If you have been involved in the SEO industry for the last decade or so you will have probably witnessed first-hand the huge changes that Google has unleashed on its index.
Some would argue that the industry took its biggest turn all the way back in 2003, with ‘Florida’ wreaking havoc amongst millions of websites who had built a foundation on prehistoric SEO methods. Since then, updates have unravelled thick and fast and there is genuine fear on webmaster forums whenever the big G is contemplating its next major move.
Over recent years, the changes have been quite tremendous and the SEO industry has again taken a massive change in direction. It didn’t matter if you did your SEO yourself, whether you had an in-house team to perform it for you or if you hired SEO reseller services – everyone has most probably been affected at some point or other. Therefore, starting with Panda, here is a look at the recent major updates that Google has made over the last couple of years.
This was where the ‘zoo’ updates first became apparent, with Panda said to affect approximately 12% of Google’s search results. While it took several months to cause such ripples, any site that was loaded with adverts or had little or very low quality content seemed to be affected. With such a large proportion of sites being influenced, many webmasters wrongly assumed that this was going to be the only change of its kind. They were wrong.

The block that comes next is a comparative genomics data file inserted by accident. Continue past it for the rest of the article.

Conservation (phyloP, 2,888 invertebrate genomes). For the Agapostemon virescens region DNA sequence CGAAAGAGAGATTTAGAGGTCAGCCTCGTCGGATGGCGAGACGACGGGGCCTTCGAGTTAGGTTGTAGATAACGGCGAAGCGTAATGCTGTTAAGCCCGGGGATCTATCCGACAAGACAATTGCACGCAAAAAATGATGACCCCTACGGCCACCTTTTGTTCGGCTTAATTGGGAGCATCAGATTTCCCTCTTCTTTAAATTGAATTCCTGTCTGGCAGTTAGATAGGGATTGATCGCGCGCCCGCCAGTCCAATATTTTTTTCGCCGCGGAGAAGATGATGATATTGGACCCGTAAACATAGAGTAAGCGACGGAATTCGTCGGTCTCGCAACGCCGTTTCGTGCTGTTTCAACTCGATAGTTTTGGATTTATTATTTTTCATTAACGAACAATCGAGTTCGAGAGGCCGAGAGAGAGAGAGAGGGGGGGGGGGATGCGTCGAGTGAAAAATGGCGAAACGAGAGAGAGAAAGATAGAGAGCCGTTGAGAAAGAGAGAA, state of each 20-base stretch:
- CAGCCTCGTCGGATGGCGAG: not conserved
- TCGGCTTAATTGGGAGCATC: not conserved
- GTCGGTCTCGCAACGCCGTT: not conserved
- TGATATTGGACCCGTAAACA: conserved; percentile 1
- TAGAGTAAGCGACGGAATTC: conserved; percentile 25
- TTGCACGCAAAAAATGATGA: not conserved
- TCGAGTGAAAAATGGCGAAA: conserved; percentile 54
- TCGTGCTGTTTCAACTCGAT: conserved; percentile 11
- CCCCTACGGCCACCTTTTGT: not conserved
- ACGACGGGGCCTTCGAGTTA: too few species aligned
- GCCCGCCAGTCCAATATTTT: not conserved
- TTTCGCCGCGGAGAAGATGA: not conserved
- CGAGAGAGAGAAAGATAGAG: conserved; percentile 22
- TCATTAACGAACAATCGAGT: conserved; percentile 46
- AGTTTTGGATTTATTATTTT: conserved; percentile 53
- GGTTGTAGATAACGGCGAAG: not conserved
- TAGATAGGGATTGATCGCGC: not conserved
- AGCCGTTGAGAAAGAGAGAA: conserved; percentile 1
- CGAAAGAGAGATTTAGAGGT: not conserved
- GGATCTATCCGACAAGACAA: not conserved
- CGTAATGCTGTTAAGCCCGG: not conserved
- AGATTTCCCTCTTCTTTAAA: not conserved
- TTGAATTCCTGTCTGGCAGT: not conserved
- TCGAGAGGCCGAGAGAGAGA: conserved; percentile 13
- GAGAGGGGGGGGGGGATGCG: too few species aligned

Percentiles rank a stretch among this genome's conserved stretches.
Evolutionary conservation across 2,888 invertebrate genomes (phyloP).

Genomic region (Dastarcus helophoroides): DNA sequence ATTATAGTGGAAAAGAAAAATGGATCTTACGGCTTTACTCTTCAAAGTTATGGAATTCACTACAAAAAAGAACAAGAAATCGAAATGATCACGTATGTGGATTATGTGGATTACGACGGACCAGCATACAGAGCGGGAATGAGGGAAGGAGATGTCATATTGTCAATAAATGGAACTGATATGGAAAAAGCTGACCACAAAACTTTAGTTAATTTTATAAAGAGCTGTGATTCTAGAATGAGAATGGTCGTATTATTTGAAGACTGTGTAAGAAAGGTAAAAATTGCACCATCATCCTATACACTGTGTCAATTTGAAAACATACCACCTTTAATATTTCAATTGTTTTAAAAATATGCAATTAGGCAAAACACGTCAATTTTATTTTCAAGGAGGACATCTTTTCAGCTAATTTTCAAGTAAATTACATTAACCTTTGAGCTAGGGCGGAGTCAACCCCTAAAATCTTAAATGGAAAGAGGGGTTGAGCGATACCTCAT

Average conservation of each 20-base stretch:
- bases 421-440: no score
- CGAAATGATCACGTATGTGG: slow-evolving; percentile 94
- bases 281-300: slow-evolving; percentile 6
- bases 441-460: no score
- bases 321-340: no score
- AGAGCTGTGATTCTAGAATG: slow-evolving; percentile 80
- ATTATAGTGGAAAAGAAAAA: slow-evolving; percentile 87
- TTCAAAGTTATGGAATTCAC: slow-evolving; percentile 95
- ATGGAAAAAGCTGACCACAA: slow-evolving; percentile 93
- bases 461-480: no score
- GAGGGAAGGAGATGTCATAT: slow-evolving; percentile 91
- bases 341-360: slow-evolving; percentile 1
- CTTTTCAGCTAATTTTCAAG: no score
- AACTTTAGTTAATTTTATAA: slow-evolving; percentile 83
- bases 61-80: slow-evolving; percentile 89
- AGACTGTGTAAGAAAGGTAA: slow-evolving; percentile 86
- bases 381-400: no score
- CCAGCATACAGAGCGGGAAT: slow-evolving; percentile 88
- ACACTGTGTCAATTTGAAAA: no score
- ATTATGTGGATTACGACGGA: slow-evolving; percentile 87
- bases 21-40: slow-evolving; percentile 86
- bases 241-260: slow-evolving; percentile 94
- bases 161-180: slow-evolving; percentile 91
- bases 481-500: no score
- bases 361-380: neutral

Panda 2.0 (11/04/2011) – Panda #25 (14/03/2013)
The amount of Panda updates from this point on has been quite simply staggering. After a while, the industry decided to drop the decimal points and simply use a simple counting approach to describe them.
Unfortunately, while minor updates occurred through each of these stages, nothing was released to ever distinguish exactly what was affected. At times, it was announced that the update had spanned globally to influence all results, but this is as far as Google went. Therefore, even though Panda seems to still be ongoing, all we can conclude is that the updates are related to content and aimed to quash spammy’ websites.
In the midst of Panda, another industry-changing update in the form of Penguin emerged. It would be fair to say that April 24th 2012 was one of the biggest days in SEO history and while countless sites had got away with over-optimization in the past, this was the period it all changed.
Whether it was keyword stuffing, duplicate content or questionable backlinks, Penguin seemed to cover it. Unsurprisingly, it was the backlinks issue that caused the most upsets – with Google tending to target those websites that had an unnatural amount of links with the same anchor text. Considering the fact that some sites had spent years targeting keyword terms by building exact anchor text links – it’s no surprise that Penguin caused such a storm!
Penguin 1.1 (25/05/2012) – Penguin 2.0 (22/05/2013)
In relation to update frequency, Penguin is actually very similar to Panda with Google tending to roll them out every few months. Again, no further details of algorithm changes have been released, although small groups of webmasters report fluctuations on every update.
The last Penguin update occurred in May and it was understood that it was targeted towards on-site issues, rather than external factors. Nevertheless, another update is due shortly – and that probably won’t be the last.